LEGACIES OF OUR LAND 2016
A monthly supplement to The Delmarva Farmer
Corn meal, pipes: One venture leads to another
PAINTER, Va. — It was the start of one business venture on Pungo Creek Farm that led to the discovery of centuries-old artifacts and that discovery led yet to another business venture for the Bill and Bob Savage.
Bill Savage started Pungo Creek Mills after he first planted Indian corn in 2007 with plans to sell wreaths and fall decorations.
“You couldn’t give them away,” he said looking back. But noticing the corn’s sweet aroma, he ground some into meal to make cornbread.
“It was some of the best cornbread we’ve ever eaten,” Bill said. “So the lightbulb went off.”
Two years later he started selling ground corn in bags and it was the plowing in 2013 for crop that spring that found the historical sites on the farm.
Growing about 10 acres of Indian corn every year, Bill sells the meal at stores, markets, festivals and other venues and its brought enough success to buy a shed to house the curing and milling equipment.
He uses a 1935 Meadows Mills vertical stone mill powered by a 1947 Farmall H and the shed house a custom-made curing chamber for the corn before milling.
“It’s low-tech but it works,” Bill Savage said.
In 2010, Pungo Creek Mills’ corn meal won the Best New Food Product Diamond Award at the Virginia Food and Beverage Expo in Richmond, Va.
“You meet a lot of people and have a lot of positive experiences,” Bill said. “It’s been an adventure.”
As the adventure into the archeological sites progressed, the brothers grew enamored with the pieces of clay and corn cob pipes they found.
Confronted with the thought that the pipes may well have been made on the farm, the brothers formed Old Dominion Pipe Company with the goal of recreating and selling smoking pipes from the 18th, 19th and early 20th centuries.
“We really wanted to keep the integrity of the pipes we were finding at the site and it just dawned on me one day,” Bob Savage said. “Wouldn’t it be neat to recreate these and preserve a part of history?”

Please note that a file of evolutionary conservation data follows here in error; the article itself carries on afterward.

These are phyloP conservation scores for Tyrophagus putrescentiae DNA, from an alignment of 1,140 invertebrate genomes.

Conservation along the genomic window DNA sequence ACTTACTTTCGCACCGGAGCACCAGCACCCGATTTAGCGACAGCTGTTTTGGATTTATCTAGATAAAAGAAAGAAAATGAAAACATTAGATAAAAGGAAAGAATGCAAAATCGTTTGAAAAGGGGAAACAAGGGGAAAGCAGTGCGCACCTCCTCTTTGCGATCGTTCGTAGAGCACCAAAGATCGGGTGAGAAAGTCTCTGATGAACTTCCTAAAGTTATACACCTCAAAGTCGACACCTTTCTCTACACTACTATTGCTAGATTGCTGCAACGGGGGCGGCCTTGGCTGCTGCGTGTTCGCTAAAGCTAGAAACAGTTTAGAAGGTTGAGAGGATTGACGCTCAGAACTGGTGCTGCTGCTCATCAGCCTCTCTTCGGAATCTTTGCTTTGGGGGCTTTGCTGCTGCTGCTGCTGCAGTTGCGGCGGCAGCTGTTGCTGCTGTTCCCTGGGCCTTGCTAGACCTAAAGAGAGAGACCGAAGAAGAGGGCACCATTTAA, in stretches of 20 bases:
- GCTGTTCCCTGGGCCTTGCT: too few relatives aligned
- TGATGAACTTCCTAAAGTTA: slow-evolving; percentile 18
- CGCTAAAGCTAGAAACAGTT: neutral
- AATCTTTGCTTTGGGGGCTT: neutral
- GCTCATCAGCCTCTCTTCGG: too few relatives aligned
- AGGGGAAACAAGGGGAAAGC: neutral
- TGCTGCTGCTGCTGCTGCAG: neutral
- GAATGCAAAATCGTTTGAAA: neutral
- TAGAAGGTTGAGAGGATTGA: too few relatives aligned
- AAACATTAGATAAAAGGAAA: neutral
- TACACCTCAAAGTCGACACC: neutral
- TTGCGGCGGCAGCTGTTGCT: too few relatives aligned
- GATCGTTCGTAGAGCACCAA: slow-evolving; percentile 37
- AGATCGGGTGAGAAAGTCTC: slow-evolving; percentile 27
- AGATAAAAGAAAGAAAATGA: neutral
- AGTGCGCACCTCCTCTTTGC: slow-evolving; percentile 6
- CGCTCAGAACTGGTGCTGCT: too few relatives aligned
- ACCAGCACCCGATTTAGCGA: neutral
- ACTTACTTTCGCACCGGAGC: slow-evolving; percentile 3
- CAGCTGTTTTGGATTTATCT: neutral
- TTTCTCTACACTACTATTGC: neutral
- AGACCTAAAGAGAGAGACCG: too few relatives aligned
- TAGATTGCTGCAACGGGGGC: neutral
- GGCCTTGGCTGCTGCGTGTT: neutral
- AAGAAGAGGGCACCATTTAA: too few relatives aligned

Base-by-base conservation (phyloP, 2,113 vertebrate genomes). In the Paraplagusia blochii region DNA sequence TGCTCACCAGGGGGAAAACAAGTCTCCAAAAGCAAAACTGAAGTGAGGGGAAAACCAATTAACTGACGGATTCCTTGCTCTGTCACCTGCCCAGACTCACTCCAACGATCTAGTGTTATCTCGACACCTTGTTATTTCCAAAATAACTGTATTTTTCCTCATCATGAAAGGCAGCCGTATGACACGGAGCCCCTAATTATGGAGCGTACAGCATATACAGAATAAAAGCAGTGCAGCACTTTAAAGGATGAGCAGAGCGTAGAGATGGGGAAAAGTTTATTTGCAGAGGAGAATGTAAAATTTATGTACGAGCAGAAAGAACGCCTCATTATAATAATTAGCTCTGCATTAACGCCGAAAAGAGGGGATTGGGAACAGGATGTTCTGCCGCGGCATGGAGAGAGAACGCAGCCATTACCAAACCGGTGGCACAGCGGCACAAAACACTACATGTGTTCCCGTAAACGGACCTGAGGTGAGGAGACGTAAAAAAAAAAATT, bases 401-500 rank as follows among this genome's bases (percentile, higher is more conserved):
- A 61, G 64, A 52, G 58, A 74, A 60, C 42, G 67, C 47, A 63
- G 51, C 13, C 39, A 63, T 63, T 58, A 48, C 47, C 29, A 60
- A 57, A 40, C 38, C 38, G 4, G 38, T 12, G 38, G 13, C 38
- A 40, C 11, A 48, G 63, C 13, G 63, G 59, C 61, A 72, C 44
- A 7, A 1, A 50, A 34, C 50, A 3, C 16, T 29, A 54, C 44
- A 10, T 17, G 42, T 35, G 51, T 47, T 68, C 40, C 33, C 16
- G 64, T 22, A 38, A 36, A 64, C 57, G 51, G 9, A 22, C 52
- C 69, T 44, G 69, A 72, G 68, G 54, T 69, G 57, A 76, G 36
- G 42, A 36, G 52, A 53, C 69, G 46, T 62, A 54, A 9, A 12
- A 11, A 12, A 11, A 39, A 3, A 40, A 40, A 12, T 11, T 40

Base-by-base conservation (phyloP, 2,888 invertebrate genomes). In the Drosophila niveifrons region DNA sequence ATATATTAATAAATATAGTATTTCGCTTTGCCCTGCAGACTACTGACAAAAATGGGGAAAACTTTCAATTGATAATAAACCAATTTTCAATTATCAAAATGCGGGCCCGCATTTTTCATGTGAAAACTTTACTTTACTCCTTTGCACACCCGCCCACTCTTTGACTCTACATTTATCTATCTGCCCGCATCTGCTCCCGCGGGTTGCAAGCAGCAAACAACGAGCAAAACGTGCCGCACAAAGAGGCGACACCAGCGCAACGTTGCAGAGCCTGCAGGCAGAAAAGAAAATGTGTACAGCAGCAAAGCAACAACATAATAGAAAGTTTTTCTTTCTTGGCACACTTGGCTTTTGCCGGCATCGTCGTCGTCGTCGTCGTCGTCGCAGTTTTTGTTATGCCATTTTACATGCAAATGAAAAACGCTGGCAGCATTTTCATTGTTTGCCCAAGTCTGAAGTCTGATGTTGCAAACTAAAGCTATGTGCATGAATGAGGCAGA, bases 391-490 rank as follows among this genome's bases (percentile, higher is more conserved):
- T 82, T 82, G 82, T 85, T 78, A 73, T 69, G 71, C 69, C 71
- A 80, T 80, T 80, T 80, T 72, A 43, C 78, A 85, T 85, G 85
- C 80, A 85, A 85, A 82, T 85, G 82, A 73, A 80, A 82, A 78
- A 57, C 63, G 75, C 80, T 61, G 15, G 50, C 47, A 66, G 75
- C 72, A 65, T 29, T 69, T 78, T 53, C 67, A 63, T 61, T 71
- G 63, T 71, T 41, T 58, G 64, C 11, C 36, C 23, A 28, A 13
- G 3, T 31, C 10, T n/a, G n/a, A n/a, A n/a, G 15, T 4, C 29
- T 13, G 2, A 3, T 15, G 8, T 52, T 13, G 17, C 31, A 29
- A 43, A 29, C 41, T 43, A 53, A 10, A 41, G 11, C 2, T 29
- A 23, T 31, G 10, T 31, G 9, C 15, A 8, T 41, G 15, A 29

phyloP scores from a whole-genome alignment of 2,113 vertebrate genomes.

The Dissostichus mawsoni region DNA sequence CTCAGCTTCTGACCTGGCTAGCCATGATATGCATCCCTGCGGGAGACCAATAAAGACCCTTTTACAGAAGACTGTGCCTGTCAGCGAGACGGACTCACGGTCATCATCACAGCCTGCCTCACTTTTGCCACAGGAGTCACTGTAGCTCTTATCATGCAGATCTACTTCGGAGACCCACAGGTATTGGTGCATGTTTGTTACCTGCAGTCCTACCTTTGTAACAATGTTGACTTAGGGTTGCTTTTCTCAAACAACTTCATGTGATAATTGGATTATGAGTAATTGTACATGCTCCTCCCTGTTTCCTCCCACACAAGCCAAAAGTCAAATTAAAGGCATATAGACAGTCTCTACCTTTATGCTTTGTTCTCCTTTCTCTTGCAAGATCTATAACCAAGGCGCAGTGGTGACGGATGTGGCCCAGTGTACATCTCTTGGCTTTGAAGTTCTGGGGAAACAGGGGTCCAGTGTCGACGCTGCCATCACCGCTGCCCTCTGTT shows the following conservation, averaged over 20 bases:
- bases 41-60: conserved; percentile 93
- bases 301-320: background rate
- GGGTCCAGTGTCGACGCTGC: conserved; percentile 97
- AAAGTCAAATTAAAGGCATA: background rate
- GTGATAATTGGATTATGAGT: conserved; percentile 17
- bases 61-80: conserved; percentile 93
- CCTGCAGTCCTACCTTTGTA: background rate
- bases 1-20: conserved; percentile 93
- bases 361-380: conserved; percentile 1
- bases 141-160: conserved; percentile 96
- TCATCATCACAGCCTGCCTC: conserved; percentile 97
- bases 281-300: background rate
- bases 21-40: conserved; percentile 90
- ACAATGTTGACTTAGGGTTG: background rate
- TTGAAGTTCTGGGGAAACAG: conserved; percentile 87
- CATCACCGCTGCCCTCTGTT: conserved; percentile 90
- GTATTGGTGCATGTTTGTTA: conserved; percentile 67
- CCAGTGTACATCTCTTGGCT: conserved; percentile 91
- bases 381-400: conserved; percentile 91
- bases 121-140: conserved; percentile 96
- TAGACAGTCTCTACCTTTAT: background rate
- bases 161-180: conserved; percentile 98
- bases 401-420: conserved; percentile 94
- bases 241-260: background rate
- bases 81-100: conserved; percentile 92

With an ample supply of corn cobs from the milling, they started with corn cob pipes.
“We said the first year is going to make or break us,” Bob said. “We just, kind of like we typically did with anything else, and jumped in with both feet.”
Using 3-D scanning technology, Bob made digital representations of the pipe pieces they found and, aided by a computer programmer, developed pieces to fill in the gaps of what wasn’t found.
They used 3-D printer to make the mold for the clay pipes and were in production in early 2015.
Through their website, www.olddominionpipe.com, and pipe and tobacco shows across the country, the Savages have found success in the pipe venture in what they see as a renaissance in pipe smoking.
We ship pipes now to the United Kingdom, Japan, Korea, all over the world,” Bob said. “The only thing holding us back is being able to ket the production up.”
That’s tough at times with both brothers working full-time off the farm along with Bill’s milling and the archeological sites.
But, the brothers added, the work brings a level of relaxation when they can devote much time to it.
“Everyone else goes to the beach,” said Bill. “You’ve got to love it or you wouldn’t be able to do it.”
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